Most often used for mucilaginous herbs that form a gel-like consistency when mixed with water, this method involves pouring cold or room-temperature water over the herbs and allowing to steep for 4-8 hours before straining.
This method is used for those singular herbs whose compounds might otherwise be damaged by heat or rendered insoluble by alcohol.
Cold infusions made with mucilaginous herbs like hibiscus, marshmallow root and slippery elm bark are wonderful for soothing throat, digestive tract, and urinary tract irritation, and are also traditionally used externally as a poultice for minor burns and wounds. (Instructions for making a poultice are included below.)
Nearly everyone knows and loves how a long soak in a jacuzzi or a hot tub feels like. Beyond the wonders doing so can do for us, it can also be for specific infusions. The time duration isn’t as long as you might think, if its more than a few days then you are getting into the Extractions and Decoctions (which are found in detail below) type of deal. As a regular cup of herbal tea may take a few minutes, 20 minutes tops, a Long Infusion takes a much longer time to steep.
To make a long infusion, fill a quart-sized heat-proof jar about 1/4 full – a little less for finely ground herbs, a little more for fluffy herbs. Pour boiling water into the jar until the herbs are covered and the jar is mostly full. Stir, cover with a lid and let steep for at least 4-8 hours, then strain and drink.
For the more cold temps types you can do the same in the quart sized jar, adding your choice of fruit, or vegetables, or fresh herbs. Or a combination of all three, pour the water in and let it soak for 24 hours. It can be kept for 3-5 days refrigerated. If you want to preserve it for longer, after you remove the fruit, veggie and herbal remnants consider freezing it into ice cubes!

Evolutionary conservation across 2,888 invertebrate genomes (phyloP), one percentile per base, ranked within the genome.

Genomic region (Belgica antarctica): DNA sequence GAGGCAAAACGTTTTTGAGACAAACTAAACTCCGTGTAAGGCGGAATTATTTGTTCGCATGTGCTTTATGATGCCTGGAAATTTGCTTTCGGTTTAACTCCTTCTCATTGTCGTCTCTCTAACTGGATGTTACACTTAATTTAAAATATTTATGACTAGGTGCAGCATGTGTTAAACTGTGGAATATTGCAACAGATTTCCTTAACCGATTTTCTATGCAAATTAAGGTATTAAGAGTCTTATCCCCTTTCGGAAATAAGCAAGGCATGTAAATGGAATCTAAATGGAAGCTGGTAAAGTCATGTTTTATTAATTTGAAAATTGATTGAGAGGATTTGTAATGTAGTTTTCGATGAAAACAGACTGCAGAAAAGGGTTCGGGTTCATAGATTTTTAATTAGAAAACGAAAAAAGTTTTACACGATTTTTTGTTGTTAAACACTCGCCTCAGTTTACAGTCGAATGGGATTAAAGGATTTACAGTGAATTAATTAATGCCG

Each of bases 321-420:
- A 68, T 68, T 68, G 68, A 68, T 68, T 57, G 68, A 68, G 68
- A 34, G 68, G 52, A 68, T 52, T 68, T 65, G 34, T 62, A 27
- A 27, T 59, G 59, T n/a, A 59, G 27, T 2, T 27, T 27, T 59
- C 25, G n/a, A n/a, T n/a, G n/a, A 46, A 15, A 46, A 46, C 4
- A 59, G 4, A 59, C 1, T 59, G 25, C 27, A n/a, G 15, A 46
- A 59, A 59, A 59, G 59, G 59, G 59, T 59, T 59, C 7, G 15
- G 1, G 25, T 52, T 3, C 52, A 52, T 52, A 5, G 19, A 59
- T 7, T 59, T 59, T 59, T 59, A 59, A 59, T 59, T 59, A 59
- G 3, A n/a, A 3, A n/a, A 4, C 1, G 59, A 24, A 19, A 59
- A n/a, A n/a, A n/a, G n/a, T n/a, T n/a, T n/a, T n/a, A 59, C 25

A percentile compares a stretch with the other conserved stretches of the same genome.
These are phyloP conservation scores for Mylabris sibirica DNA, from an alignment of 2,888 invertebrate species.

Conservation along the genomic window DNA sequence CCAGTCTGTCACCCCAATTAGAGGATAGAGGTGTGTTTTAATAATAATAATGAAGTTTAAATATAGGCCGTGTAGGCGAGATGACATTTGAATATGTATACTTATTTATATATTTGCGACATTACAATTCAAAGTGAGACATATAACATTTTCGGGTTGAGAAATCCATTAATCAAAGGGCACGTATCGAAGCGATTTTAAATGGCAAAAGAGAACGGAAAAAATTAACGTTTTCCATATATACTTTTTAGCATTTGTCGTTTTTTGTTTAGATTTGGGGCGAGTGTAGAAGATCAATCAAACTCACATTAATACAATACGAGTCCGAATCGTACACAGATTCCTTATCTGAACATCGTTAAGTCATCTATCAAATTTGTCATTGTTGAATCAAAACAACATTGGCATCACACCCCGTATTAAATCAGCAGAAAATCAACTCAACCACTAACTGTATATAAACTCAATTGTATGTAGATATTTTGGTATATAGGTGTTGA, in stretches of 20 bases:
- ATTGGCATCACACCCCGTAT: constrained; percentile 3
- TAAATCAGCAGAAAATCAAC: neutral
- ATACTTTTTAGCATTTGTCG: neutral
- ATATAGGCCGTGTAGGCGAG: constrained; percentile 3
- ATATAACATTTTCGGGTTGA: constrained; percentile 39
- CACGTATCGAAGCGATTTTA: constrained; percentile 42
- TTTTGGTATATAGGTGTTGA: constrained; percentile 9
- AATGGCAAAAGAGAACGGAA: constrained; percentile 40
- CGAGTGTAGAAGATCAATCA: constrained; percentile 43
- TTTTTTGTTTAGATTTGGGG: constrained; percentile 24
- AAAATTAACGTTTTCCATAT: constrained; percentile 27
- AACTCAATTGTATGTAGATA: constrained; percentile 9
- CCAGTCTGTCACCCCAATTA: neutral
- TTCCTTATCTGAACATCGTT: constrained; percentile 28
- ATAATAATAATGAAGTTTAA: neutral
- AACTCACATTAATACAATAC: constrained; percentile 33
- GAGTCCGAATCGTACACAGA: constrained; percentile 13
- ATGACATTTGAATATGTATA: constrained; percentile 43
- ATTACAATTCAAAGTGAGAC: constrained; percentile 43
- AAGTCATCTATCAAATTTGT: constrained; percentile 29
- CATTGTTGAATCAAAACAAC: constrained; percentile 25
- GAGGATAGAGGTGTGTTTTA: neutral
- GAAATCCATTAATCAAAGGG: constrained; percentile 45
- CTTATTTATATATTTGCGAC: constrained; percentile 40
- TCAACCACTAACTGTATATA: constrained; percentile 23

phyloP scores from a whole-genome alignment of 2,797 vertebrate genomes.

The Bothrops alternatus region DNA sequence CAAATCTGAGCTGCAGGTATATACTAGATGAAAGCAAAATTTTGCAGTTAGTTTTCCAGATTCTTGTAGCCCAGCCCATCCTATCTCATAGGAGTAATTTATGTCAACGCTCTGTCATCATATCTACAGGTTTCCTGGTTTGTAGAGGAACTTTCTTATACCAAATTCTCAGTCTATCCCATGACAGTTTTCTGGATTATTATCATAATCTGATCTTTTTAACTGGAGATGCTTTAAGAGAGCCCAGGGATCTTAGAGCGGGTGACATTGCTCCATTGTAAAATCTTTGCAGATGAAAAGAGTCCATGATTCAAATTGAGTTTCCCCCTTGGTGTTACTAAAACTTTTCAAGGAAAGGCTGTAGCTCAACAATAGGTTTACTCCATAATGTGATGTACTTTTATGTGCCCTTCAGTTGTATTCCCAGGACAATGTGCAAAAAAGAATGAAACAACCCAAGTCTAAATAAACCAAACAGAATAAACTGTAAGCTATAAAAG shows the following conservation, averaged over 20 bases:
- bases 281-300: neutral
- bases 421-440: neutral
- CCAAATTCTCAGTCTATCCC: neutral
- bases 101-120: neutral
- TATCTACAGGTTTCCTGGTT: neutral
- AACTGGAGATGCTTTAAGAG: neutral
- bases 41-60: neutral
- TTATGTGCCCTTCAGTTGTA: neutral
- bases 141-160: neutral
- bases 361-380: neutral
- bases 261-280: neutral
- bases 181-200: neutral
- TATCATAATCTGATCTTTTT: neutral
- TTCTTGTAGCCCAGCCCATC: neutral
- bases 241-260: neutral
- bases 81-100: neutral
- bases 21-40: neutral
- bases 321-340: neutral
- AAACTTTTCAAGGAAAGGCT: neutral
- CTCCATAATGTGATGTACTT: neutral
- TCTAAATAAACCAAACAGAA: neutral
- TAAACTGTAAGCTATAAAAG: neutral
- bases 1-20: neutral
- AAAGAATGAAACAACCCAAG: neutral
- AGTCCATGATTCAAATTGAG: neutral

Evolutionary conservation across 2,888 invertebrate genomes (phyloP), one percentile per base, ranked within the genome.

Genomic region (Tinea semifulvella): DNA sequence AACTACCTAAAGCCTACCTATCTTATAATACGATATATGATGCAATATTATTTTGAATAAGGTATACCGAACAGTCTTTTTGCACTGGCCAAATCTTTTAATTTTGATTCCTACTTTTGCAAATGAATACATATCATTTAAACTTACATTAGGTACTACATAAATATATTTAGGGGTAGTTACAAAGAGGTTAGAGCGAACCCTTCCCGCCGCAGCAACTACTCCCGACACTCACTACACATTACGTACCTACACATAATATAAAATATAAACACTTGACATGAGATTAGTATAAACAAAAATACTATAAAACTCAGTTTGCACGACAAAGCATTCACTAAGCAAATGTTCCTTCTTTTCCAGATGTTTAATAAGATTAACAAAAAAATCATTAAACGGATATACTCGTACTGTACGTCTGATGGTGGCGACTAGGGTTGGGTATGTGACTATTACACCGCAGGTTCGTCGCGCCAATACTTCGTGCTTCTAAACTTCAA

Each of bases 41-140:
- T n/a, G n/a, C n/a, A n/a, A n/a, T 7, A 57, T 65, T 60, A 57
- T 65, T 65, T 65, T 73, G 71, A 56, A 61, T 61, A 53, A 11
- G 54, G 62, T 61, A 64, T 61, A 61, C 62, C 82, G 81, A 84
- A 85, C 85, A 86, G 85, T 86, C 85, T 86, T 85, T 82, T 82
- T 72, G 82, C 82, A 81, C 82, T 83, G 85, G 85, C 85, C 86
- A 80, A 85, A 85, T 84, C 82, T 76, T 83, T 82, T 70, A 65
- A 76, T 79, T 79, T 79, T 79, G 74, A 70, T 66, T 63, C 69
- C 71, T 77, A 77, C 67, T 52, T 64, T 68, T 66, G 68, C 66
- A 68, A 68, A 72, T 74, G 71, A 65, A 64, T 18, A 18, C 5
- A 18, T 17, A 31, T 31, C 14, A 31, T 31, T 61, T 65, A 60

Cold Temp Long Infusions – Similar to the cucumber or lemon water you can get at the fancy hotels, you can spruce your cold beverages up and not have to spend an arm and a leg to get a taste – Consider combinations like: Blackberries, Orange & Ginger; Pineapple, Coconut, & Lime; Blueberries, Lemon & Rosemary; Honeydew, Cucumber & Mint; Grapefruit, Pomegranate & Mint; Watermelon, Kiwi & Lime; Mango, Raspberries & Ginger; Strawberries, Lemon & Basil. Try and Enjoy.
To get the healthy benefits from some different types of herbs like roots, bark, seeds and woody plant parts you will need to do a little coaxing to release their therapeutic compounds, and that’s where decoctions come in. They’re made by placing the herb in water and simmering for 20-60 minutes, depending on how concentrated you want the decoction to be.
You can keep the rooted, or barked, or seedy parts in their original chopped up form, or as some herbalist like to grind, crush or even powder the herbs to increase the surface area of the herb before placing them into the decoction process.
General directions for any decoction you want to make:
Use the teaspoon to one tablespoon of herbs per cup of cold water
Add the herbs and cold water to a pot
Place that pot on the stove and bring up to a gentle boil
Put a lid on the pan and lightly simmer for 20 to 40 minutes
Remove from the heat and let the decoction cool to drinking temperature
Finish up by straining out the herbs
You can often use these same herbs to brew up a new batch of decoction a couple more times as long as the decoction is still strong after brewing
Refrigerate leftovers and use within 48 hours
In addition to being taken internally for their high mineral content and abundance of other beneficial compounds, decoctions can also be used externally to make a compress. (More on that below.) Also for some home remedies the decoction can be the first step taken towards herbal syrups and oxymels
Decoctions can be stored in the fridge for several days and sipped as needed.